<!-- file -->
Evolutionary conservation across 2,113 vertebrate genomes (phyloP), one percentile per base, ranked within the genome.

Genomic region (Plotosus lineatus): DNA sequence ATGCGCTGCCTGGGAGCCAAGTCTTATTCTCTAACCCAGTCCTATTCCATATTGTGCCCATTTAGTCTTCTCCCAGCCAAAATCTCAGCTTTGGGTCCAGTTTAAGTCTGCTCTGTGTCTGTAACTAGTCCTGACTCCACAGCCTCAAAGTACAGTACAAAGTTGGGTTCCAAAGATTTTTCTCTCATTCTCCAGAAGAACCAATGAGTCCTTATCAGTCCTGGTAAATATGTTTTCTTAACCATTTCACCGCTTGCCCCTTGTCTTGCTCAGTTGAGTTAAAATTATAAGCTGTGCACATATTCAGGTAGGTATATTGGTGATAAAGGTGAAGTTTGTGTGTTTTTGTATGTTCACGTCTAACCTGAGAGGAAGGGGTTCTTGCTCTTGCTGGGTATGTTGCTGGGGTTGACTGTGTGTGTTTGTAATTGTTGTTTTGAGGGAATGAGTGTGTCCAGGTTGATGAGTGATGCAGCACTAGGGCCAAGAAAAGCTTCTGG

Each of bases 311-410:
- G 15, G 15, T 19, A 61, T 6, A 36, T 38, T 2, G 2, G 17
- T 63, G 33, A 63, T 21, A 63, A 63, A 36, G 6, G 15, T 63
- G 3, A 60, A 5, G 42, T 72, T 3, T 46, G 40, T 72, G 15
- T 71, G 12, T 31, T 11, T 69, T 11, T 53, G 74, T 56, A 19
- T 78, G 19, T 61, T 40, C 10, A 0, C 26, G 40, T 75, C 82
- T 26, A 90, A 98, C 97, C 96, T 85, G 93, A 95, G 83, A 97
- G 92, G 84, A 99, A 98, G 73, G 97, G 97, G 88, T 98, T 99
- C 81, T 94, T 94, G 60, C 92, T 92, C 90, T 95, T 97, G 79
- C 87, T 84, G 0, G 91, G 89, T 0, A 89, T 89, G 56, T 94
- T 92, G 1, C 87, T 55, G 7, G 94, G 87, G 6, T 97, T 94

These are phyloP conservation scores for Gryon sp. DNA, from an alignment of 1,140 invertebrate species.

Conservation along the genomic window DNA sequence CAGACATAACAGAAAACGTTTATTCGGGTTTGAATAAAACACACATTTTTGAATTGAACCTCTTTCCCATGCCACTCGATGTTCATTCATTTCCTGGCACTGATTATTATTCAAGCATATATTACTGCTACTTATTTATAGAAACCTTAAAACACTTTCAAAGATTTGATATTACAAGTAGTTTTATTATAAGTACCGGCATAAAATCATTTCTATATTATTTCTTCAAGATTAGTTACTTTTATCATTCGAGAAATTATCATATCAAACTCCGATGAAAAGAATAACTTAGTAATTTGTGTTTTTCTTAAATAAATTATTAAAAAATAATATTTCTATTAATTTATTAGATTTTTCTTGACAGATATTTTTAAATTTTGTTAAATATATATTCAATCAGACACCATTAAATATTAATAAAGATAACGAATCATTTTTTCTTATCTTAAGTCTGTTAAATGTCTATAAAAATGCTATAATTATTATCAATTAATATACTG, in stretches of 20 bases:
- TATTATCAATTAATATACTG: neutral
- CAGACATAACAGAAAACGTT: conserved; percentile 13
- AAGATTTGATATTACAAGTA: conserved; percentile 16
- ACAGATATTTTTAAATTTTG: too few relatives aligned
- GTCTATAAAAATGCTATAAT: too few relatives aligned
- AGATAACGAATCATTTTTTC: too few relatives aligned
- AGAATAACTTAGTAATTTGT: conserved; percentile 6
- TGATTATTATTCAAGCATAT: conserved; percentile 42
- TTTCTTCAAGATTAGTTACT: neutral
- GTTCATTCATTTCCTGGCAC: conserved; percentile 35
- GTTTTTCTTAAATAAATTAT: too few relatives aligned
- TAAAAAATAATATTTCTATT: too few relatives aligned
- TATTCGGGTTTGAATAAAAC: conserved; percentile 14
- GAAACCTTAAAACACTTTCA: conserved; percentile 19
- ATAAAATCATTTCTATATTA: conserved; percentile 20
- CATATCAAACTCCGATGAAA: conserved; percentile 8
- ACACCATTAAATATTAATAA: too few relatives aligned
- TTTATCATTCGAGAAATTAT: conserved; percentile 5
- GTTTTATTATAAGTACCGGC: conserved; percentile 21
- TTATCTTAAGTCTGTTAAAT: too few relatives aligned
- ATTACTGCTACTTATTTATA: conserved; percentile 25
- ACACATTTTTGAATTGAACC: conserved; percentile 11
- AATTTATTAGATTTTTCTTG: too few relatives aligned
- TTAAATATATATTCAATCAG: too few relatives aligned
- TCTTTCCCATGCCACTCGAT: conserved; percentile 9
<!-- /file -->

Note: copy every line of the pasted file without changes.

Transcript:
Evolutionary conservation across 2,113 vertebrate genomes (phyloP), one percentile per base, ranked within the genome.

Genomic region (Plotosus lineatus): DNA sequence ATGCGCTGCCTGGGAGCCAAGTCTTATTCTCTAACCCAGTCCTATTCCATATTGTGCCCATTTAGTCTTCTCCCAGCCAAAATCTCAGCTTTGGGTCCAGTTTAAGTCTGCTCTGTGTCTGTAACTAGTCCTGACTCCACAGCCTCAAAGTACAGTACAAAGTTGGGTTCCAAAGATTTTTCTCTCATTCTCCAGAAGAACCAATGAGTCCTTATCAGTCCTGGTAAATATGTTTTCTTAACCATTTCACCGCTTGCCCCTTGTCTTGCTCAGTTGAGTTAAAATTATAAGCTGTGCACATATTCAGGTAGGTATATTGGTGATAAAGGTGAAGTTTGTGTGTTTTTGTATGTTCACGTCTAACCTGAGAGGAAGGGGTTCTTGCTCTTGCTGGGTATGTTGCTGGGGTTGACTGTGTGTGTTTGTAATTGTTGTTTTGAGGGAATGAGTGTGTCCAGGTTGATGAGTGATGCAGCACTAGGGCCAAGAAAAGCTTCTGG

Each of bases 311-410:
- G 15, G 15, T 19, A 61, T 6, A 36, T 38, T 2, G 2, G 17
- T 63, G 33, A 63, T 21, A 63, A 63, A 36, G 6, G 15, T 63
- G 3, A 60, A 5, G 42, T 72, T 3, T 46, G 40, T 72, G 15
- T 71, G 12, T 31, T 11, T 69, T 11, T 53, G 74, T 56, A 19
- T 78, G 19, T 61, T 40, C 10, A 0, C 26, G 40, T 75, C 82
- T 26, A 90, A 98, C 97, C 96, T 85, G 93, A 95, G 83, A 97
- G 92, G 84, A 99, A 98, G 73, G 97, G 97, G 88, T 98, T 99
- C 81, T 94, T 94, G 60, C 92, T 92, C 90, T 95, T 97, G 79
- C 87, T 84, G 0, G 91, G 89, T 0, A 89, T 89, G 56, T 94
- T 92, G 1, C 87, T 55, G 7, G 94, G 87, G 6, T 97, T 94

These are phyloP conservation scores for Gryon sp. DNA, from an alignment of 1,140 invertebrate species.

Conservation along the genomic window DNA sequence CAGACATAACAGAAAACGTTTATTCGGGTTTGAATAAAACACACATTTTTGAATTGAACCTCTTTCCCATGCCACTCGATGTTCATTCATTTCCTGGCACTGATTATTATTCAAGCATATATTACTGCTACTTATTTATAGAAACCTTAAAACACTTTCAAAGATTTGATATTACAAGTAGTTTTATTATAAGTACCGGCATAAAATCATTTCTATATTATTTCTTCAAGATTAGTTACTTTTATCATTCGAGAAATTATCATATCAAACTCCGATGAAAAGAATAACTTAGTAATTTGTGTTTTTCTTAAATAAATTATTAAAAAATAATATTTCTATTAATTTATTAGATTTTTCTTGACAGATATTTTTAAATTTTGTTAAATATATATTCAATCAGACACCATTAAATATTAATAAAGATAACGAATCATTTTTTCTTATCTTAAGTCTGTTAAATGTCTATAAAAATGCTATAATTATTATCAATTAATATACTG, in stretches of 20 bases:
- TATTATCAATTAATATACTG: neutral
- CAGACATAACAGAAAACGTT: conserved; percentile 13
- AAGATTTGATATTACAAGTA: conserved; percentile 16
- ACAGATATTTTTAAATTTTG: too few relatives aligned
- GTCTATAAAAATGCTATAAT: too few relatives aligned
- AGATAACGAATCATTTTTTC: too few relatives aligned
- AGAATAACTTAGTAATTTGT: conserved; percentile 6
- TGATTATTATTCAAGCATAT: conserved; percentile 42
- TTTCTTCAAGATTAGTTACT: neutral
- GTTCATTCATTTCCTGGCAC: conserved; percentile 35
- GTTTTTCTTAAATAAATTAT: too few relatives aligned
- TAAAAAATAATATTTCTATT: too few relatives aligned
- TATTCGGGTTTGAATAAAAC: conserved; percentile 14
- GAAACCTTAAAACACTTTCA: conserved; percentile 19
- ATAAAATCATTTCTATATTA: conserved; percentile 20
- CATATCAAACTCCGATGAAA: conserved; percentile 8
- ACACCATTAAATATTAATAA: too few relatives aligned
- TTTATCATTCGAGAAATTAT: conserved; percentile 5
- GTTTTATTATAAGTACCGGC: conserved; percentile 21
- TTATCTTAAGTCTGTTAAAT: too few relatives aligned
- ATTACTGCTACTTATTTATA: conserved; percentile 25
- ACACATTTTTGAATTGAACC: conserved; percentile 11
- AATTTATTAGATTTTTCTTG: too few relatives aligned
- TTAAATATATATTCAATCAG: too few relatives aligned
- TCTTTCCCATGCCACTCGAT: conserved; percentile 9